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Publications 2014, 2(3), 71-82; doi:10.3390/publications2030071

Failure to Replicate: A Sign of Scientific Misconduct?

1
Rutgers New Jersey Medical School, Newark, NJ 07101-1709, USA
2
Renaissance Associates, Princeton, NJ 08540, USA
*
Author to whom correspondence should be addressed.
Received: 28 February 2014 / Revised: 12 August 2014 / Accepted: 18 August 2014 / Published: 1 September 2014
(This article belongs to the Special Issue Misconduct in Scientific Publishing)
View Full-Text   |   Download PDF [235 KB, uploaded 1 September 2014]   |  

Abstract

Repeated failures to replicate reported experimental results could indicate scientific misconduct or simply result from unintended error. Experiments performed by one individual involving tritiated thymidine, published in two papers in Radiation Research, showed exponential killing of V79 Chinese hamster cells. Two other members of the same laboratory were unable to replicate the published results in 15 subsequent attempts to do so, finding, instead, at least 100-fold less killing and biphasic survival curves. These replication failures (which could have been anticipated based on earlier radiobiological literature) raise questions regarding the reliability of the two reports. Two unusual numerical patterns appear in the questioned individual’s data, but do not appear in control data sets from the two other laboratory members, even though the two key protocols followed by all three were identical or nearly so. This report emphasizes the importance of: (1) access to raw data that form the background of reports and grant applications; (2) knowledge of the literature in the field; and (3) the application of statistical methods to detect anomalous numerical behaviors in raw data. Furthermore, journals and granting agencies should require that authors report failures to reproduce their published results. View Full-Text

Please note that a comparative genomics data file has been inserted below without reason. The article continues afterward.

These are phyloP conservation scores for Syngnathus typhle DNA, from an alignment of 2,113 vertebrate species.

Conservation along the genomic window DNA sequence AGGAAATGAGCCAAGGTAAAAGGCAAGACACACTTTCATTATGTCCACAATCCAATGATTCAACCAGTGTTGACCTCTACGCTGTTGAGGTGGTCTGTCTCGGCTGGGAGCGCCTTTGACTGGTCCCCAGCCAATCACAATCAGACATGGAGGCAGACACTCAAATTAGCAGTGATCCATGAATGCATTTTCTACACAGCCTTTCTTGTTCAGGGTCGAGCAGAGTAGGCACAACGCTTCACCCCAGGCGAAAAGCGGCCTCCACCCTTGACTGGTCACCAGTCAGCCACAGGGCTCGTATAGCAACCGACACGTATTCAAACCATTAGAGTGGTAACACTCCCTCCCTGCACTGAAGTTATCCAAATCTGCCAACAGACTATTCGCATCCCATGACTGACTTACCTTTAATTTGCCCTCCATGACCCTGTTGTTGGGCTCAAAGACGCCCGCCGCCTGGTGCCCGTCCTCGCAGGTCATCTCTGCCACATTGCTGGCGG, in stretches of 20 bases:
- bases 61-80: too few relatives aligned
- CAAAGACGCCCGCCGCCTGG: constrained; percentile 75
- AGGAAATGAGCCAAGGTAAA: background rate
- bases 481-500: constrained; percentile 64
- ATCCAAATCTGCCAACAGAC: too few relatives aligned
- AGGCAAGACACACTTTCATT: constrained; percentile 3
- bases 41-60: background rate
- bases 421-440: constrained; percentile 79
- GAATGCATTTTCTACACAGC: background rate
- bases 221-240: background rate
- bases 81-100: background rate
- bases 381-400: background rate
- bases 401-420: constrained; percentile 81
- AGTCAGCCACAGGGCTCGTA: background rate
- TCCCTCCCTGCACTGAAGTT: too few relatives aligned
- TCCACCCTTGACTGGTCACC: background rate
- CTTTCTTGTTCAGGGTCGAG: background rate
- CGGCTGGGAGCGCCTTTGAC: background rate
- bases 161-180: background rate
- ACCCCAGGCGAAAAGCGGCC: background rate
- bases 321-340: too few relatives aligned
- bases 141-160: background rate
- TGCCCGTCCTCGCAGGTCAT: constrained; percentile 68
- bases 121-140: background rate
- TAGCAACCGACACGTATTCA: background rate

Keywords: research ethics; scientific retraction; research misconduct; fabrication; falsification; experimental replication research ethics; scientific retraction; research misconduct; fabrication; falsification; experimental replication
This is an open access article distributed under the Creative Commons Attribution License (CC BY 3.0).

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Hill, H.Z.; Pitt, J.H. Failure to Replicate: A Sign of Scientific Misconduct? Publications 2014, 2, 71-82.

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